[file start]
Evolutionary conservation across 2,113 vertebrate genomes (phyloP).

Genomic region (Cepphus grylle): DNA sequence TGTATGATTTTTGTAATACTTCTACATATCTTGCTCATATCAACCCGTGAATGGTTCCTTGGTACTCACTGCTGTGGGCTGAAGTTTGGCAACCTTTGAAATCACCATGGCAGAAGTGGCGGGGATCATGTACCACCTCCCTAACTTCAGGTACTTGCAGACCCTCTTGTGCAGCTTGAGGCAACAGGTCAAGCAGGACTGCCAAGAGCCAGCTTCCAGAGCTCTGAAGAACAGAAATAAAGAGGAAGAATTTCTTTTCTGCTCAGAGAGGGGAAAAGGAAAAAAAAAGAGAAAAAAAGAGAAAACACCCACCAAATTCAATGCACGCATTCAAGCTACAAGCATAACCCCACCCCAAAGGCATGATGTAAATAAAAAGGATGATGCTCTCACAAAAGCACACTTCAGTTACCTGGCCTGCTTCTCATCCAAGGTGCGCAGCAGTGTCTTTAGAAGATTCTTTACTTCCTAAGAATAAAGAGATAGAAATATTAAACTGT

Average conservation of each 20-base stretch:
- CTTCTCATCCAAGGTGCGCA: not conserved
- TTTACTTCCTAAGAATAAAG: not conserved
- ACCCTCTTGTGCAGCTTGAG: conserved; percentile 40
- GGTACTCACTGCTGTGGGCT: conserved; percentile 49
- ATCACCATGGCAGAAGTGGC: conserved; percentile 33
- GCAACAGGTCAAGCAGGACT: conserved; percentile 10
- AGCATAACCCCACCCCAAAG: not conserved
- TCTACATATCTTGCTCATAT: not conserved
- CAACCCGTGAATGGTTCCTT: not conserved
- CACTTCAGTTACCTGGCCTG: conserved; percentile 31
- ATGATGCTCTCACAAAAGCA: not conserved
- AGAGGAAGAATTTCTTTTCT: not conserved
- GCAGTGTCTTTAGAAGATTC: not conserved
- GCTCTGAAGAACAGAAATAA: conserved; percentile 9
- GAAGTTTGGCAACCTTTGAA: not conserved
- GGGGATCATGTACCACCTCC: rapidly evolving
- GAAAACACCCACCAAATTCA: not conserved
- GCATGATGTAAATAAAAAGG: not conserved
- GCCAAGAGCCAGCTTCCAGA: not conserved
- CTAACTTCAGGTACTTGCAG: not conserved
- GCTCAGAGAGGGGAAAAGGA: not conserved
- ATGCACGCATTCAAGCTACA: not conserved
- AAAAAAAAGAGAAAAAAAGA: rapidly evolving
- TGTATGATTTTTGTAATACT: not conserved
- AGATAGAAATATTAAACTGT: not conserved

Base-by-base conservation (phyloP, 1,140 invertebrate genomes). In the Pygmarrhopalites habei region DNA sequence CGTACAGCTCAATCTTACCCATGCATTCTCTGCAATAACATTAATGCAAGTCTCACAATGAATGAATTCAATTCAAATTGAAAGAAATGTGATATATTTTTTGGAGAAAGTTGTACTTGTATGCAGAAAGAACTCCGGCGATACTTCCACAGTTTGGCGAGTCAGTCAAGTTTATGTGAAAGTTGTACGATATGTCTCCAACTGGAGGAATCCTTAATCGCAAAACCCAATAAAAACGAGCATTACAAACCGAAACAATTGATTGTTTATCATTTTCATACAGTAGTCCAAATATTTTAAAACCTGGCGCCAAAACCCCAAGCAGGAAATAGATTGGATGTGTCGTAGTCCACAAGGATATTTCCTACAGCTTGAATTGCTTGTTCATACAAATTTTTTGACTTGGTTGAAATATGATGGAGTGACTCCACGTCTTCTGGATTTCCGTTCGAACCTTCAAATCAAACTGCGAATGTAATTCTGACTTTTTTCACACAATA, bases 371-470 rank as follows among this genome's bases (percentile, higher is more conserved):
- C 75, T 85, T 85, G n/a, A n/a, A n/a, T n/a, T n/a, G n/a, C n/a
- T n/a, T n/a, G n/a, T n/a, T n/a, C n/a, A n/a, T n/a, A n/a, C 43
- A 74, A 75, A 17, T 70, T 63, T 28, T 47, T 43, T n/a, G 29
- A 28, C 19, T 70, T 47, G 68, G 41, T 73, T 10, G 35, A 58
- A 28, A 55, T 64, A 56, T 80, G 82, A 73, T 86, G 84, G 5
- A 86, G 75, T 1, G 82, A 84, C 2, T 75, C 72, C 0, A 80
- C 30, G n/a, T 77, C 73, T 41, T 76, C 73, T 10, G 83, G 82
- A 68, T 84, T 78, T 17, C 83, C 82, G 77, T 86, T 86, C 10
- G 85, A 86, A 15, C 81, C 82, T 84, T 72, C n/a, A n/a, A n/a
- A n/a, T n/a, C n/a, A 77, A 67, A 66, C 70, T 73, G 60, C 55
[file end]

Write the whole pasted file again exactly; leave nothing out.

Evolutionary conservation across 2,113 vertebrate genomes (phyloP).

Genomic region (Cepphus grylle): DNA sequence TGTATGATTTTTGTAATACTTCTACATATCTTGCTCATATCAACCCGTGAATGGTTCCTTGGTACTCACTGCTGTGGGCTGAAGTTTGGCAACCTTTGAAATCACCATGGCAGAAGTGGCGGGGATCATGTACCACCTCCCTAACTTCAGGTACTTGCAGACCCTCTTGTGCAGCTTGAGGCAACAGGTCAAGCAGGACTGCCAAGAGCCAGCTTCCAGAGCTCTGAAGAACAGAAATAAAGAGGAAGAATTTCTTTTCTGCTCAGAGAGGGGAAAAGGAAAAAAAAAGAGAAAAAAAGAGAAAACACCCACCAAATTCAATGCACGCATTCAAGCTACAAGCATAACCCCACCCCAAAGGCATGATGTAAATAAAAAGGATGATGCTCTCACAAAAGCACACTTCAGTTACCTGGCCTGCTTCTCATCCAAGGTGCGCAGCAGTGTCTTTAGAAGATTCTTTACTTCCTAAGAATAAAGAGATAGAAATATTAAACTGT

Average conservation of each 20-base stretch:
- CTTCTCATCCAAGGTGCGCA: not conserved
- TTTACTTCCTAAGAATAAAG: not conserved
- ACCCTCTTGTGCAGCTTGAG: conserved; percentile 40
- GGTACTCACTGCTGTGGGCT: conserved; percentile 49
- ATCACCATGGCAGAAGTGGC: conserved; percentile 33
- GCAACAGGTCAAGCAGGACT: conserved; percentile 10
- AGCATAACCCCACCCCAAAG: not conserved
- TCTACATATCTTGCTCATAT: not conserved
- CAACCCGTGAATGGTTCCTT: not conserved
- CACTTCAGTTACCTGGCCTG: conserved; percentile 31
- ATGATGCTCTCACAAAAGCA: not conserved
- AGAGGAAGAATTTCTTTTCT: not conserved
- GCAGTGTCTTTAGAAGATTC: not conserved
- GCTCTGAAGAACAGAAATAA: conserved; percentile 9
- GAAGTTTGGCAACCTTTGAA: not conserved
- GGGGATCATGTACCACCTCC: rapidly evolving
- GAAAACACCCACCAAATTCA: not conserved
- GCATGATGTAAATAAAAAGG: not conserved
- GCCAAGAGCCAGCTTCCAGA: not conserved
- CTAACTTCAGGTACTTGCAG: not conserved
- GCTCAGAGAGGGGAAAAGGA: not conserved
- ATGCACGCATTCAAGCTACA: not conserved
- AAAAAAAAGAGAAAAAAAGA: rapidly evolving
- TGTATGATTTTTGTAATACT: not conserved
- AGATAGAAATATTAAACTGT: not conserved

Base-by-base conservation (phyloP, 1,140 invertebrate genomes). In the Pygmarrhopalites habei region DNA sequence CGTACAGCTCAATCTTACCCATGCATTCTCTGCAATAACATTAATGCAAGTCTCACAATGAATGAATTCAATTCAAATTGAAAGAAATGTGATATATTTTTTGGAGAAAGTTGTACTTGTATGCAGAAAGAACTCCGGCGATACTTCCACAGTTTGGCGAGTCAGTCAAGTTTATGTGAAAGTTGTACGATATGTCTCCAACTGGAGGAATCCTTAATCGCAAAACCCAATAAAAACGAGCATTACAAACCGAAACAATTGATTGTTTATCATTTTCATACAGTAGTCCAAATATTTTAAAACCTGGCGCCAAAACCCCAAGCAGGAAATAGATTGGATGTGTCGTAGTCCACAAGGATATTTCCTACAGCTTGAATTGCTTGTTCATACAAATTTTTTGACTTGGTTGAAATATGATGGAGTGACTCCACGTCTTCTGGATTTCCGTTCGAACCTTCAAATCAAACTGCGAATGTAATTCTGACTTTTTTCACACAATA, bases 371-470 rank as follows among this genome's bases (percentile, higher is more conserved):
- C 75, T 85, T 85, G n/a, A n/a, A n/a, T n/a, T n/a, G n/a, C n/a
- T n/a, T n/a, G n/a, T n/a, T n/a, C n/a, A n/a, T n/a, A n/a, C 43
- A 74, A 75, A 17, T 70, T 63, T 28, T 47, T 43, T n/a, G 29
- A 28, C 19, T 70, T 47, G 68, G 41, T 73, T 10, G 35, A 58
- A 28, A 55, T 64, A 56, T 80, G 82, A 73, T 86, G 84, G 5
- A 86, G 75, T 1, G 82, A 84, C 2, T 75, C 72, C 0, A 80
- C 30, G n/a, T 77, C 73, T 41, T 76, C 73, T 10, G 83, G 82
- A 68, T 84, T 78, T 17, C 83, C 82, G 77, T 86, T 86, C 10
- G 85, A 86, A 15, C 81, C 82, T 84, T 72, C n/a, A n/a, A n/a
- A n/a, T n/a, C n/a, A 77, A 67, A 66, C 70, T 73, G 60, C 55